Ex Machina

Ex Machina
Made in: UK
Language: English
Director: Alex Garland
Starring: Alicia Vikander, Domhnall Gleeson, Oscar Isaac, Sonoya Mizuna
Year: 2015

Synopsis: Caleb Smith (Domhnall Gleeson) is a 26 year-old coder at a tech company called Bluebook, which is the world's most popular search engine (an obvious reference to Google). One fateful day, he wins an office-wide lottery to spend a week hanging out with Nathan Bateman (Oscar Isaac) Bluebook's mysterious founder and CEO.

The brash and brilliant Nathan is pretty much a hermit living in a secluded but luxurious compound surrounded by miles of wilderness. Shortly after arriving, Caleb soon learns that the place is also a massive, high-security research facility where Nathan spends all his time pursuing the next technological breakthrough.

His latest project is artificial intelligence, and he enlists Caleb's help in testing an ultra-advanced robot named Ava (Alicia Vikander). Caleb's task is a twist on the Turing Test. The Turing Test was an experiment in which a human tester, under the supervision of an evaluator, would unknowingly interact with a computer for the purpose of determining whether or not the machine would respond in a convincing, human-like manner.

But in this case, Caleb is aware that he's speaking to a machine. He is to determine not only if Ava has a degree of consciousness on par with that of an actual human, but if he is actually able to relate to her as he would a real person.

Ava is confined in a locked room, where she and Caleb are separated by a large glass partition. As he gets to know her, Caleb soon finds his interactions with Ava more and more unsettling. Although clearly a robot, she does have a very human-looking face and exhibits detailed expressions that can easily be interpreted as genuine emotions. Is she merely programmed to mimic those expressions? Or does her highly advanced operating system actually give her the ability to feel them?

Caleb's interactions with Nathan aren't any more comforting. Nathan's methods of creating artificial life are a pandora's box of consequences that humanity won't be able to control. Is he a genius or mad scientist? A visionary or psychopath?

As Caleb finds himself bonding with Ava, and that's where Ex Machina starts taking a dark turn. she warns him that Nathan is extremely dangerous and not to be trusted. Caleb is sympathetic, but at the same time senses a game of manipulation. But who is the real villain? Is there one at all? Or is this all just part of the experiment?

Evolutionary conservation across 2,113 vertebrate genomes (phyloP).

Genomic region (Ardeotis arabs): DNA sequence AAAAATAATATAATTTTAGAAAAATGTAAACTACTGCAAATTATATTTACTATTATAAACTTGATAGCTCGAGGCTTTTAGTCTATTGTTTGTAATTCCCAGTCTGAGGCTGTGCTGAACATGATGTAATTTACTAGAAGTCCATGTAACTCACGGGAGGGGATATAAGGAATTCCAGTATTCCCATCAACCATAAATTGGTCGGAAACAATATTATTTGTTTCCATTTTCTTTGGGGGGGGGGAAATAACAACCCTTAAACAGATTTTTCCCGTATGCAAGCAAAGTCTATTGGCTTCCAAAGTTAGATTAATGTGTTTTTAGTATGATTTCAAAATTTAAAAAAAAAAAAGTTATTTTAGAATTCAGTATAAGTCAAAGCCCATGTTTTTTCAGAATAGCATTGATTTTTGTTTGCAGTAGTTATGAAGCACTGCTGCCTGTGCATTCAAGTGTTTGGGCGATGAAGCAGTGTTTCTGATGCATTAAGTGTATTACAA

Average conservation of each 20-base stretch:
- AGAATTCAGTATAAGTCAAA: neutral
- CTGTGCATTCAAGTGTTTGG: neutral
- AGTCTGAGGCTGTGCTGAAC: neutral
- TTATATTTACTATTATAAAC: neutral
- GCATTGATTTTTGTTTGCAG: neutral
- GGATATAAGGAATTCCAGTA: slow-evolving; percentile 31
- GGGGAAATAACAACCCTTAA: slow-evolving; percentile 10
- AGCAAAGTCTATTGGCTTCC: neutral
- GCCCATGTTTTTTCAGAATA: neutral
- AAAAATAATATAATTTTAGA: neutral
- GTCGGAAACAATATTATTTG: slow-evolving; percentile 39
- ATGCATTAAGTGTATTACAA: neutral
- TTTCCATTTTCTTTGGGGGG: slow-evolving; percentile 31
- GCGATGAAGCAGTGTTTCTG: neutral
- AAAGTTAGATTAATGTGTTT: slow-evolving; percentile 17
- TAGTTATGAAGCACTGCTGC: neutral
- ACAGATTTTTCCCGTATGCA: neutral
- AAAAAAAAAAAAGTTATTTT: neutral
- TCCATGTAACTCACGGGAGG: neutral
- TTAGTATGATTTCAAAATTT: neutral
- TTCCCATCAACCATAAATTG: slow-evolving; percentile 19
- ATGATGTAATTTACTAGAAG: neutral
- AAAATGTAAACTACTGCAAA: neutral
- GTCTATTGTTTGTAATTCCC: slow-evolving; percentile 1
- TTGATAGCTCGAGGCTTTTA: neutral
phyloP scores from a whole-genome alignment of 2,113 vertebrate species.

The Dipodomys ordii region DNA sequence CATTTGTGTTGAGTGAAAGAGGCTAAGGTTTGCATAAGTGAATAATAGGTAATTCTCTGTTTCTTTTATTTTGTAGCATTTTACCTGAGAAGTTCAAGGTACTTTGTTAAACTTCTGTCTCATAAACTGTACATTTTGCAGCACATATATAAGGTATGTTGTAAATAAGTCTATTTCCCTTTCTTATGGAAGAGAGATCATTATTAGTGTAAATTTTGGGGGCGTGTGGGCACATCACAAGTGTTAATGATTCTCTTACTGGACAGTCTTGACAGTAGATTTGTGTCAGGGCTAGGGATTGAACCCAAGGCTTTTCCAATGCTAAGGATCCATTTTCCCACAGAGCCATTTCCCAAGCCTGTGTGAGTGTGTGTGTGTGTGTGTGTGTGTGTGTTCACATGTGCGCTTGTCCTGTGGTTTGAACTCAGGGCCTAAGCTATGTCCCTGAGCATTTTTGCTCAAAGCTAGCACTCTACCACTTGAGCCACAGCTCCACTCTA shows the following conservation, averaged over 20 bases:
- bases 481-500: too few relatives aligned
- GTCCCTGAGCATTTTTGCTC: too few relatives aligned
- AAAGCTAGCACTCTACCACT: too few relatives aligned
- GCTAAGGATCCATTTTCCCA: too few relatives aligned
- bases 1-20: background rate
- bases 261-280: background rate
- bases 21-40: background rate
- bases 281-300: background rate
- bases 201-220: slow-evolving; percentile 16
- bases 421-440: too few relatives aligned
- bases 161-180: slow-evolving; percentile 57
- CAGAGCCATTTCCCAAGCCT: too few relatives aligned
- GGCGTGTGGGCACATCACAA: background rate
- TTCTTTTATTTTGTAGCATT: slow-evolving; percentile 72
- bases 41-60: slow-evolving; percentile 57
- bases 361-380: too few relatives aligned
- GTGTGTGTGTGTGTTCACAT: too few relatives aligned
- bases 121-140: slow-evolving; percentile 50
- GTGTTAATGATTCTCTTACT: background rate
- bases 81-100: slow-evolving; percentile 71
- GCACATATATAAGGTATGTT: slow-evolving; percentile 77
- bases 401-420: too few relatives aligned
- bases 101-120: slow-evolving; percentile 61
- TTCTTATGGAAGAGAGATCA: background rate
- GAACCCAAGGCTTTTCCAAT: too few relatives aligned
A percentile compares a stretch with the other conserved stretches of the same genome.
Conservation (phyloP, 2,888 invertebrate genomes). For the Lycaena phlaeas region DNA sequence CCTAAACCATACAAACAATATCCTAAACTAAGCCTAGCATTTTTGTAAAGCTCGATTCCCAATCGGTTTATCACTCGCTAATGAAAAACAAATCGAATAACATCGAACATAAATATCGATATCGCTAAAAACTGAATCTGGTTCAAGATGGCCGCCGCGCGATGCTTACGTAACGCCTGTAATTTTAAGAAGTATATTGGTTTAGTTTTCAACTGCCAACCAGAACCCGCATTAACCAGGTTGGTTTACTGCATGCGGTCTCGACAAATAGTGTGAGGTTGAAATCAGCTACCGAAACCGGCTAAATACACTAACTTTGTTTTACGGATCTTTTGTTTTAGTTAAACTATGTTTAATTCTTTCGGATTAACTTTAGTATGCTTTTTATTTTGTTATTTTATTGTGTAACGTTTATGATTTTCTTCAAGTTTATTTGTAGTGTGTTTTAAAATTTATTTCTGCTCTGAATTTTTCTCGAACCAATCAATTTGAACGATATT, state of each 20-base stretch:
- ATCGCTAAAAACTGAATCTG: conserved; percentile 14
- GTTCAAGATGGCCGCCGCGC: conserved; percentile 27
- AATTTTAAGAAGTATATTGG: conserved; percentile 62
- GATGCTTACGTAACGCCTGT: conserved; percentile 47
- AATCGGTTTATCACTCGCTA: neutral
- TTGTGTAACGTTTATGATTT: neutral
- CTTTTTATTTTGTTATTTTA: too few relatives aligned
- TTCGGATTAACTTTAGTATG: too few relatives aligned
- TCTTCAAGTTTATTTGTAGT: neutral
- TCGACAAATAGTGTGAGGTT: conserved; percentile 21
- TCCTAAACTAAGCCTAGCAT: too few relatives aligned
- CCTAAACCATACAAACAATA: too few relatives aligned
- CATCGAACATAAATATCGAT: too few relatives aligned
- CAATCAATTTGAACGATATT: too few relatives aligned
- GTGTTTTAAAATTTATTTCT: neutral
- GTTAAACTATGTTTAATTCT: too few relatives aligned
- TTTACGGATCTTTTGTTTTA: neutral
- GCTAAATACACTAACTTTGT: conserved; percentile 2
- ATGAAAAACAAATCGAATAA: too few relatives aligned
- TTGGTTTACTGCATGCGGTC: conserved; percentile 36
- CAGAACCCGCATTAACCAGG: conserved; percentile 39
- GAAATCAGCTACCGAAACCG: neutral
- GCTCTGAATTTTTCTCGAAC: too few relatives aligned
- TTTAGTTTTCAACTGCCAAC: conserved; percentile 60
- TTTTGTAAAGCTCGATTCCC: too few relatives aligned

The Good: Ex Machina is very intense and fascinating. Although the overall theme of artificial intelligence and it's implication has worldwide consequences, director Alex Garland brings all of that to focus with a simple setting and small group of characters. The effect is very personal and intimate. A multitude of themes arise, ranging from the examination of our own humanity to the possible consequences of technological evolution. Garland does a great job portraying these in an intelligent, engaging manner.

The small cast is superb. Domhnall Gleeson perfectly portrays the shy, geeky, but ultimately likable tech employee that we've all come across at some point in our lives. Oscar Isaac (set to appear in the upcoming Star Wars movie) gives a fiery performance as Nathan, who deftly portrays the kind of genius that fascinates and terrifies at the same time. 

But the show-stopper is Alicia Vikander's performance as Ava. Just how does a human actor play a robot trying to be human? Subtle but brilliant visual effects aside, it is Vikander's performance that brings out everything appealing and creepy about the future of AI. 

The Bad: Not too much to complain about here. Although I wish there was just a little more exposition. The scenes dealing with Nathan's philosophy, thoughts about technology, human nature, and artificial intelligence itself were really compelling. I wish Alex Garland could have given us a bit more on that front.

Who would like this film: Ex Machina is for fans of independent films and the type of science fiction that's a bit more cerebral. It's probably best suited for a tech-savvy audience, but its central theme shouldn't be lost on anyone.

It's a bold film for a more mature audience, as some of the sexual themes might not go over well with the faint-of-heart. Avoid if you're easily offended by nudity, but bear in mind that it's there for reasons other than shock value. 

The central theme of technology threatening humanity is nothing new. It's existed for decades (since the invention of the atomic bomb), but Ex Machina doesn't take a two-dimensional, anti-technology stance. It addresses a variety of issues facing society as technology continues advancing, and makes its points effectively in a sincere, down-to-earth tone. 

It's a dark, cautionary tale that's bound to spur intelligent, meaningful conversations. The film is gripping, with it's most effective scares coming not from anything onscreen, but from the story's plausibility. 

(4 out of 4 stars)

Review written by: Joe Yang

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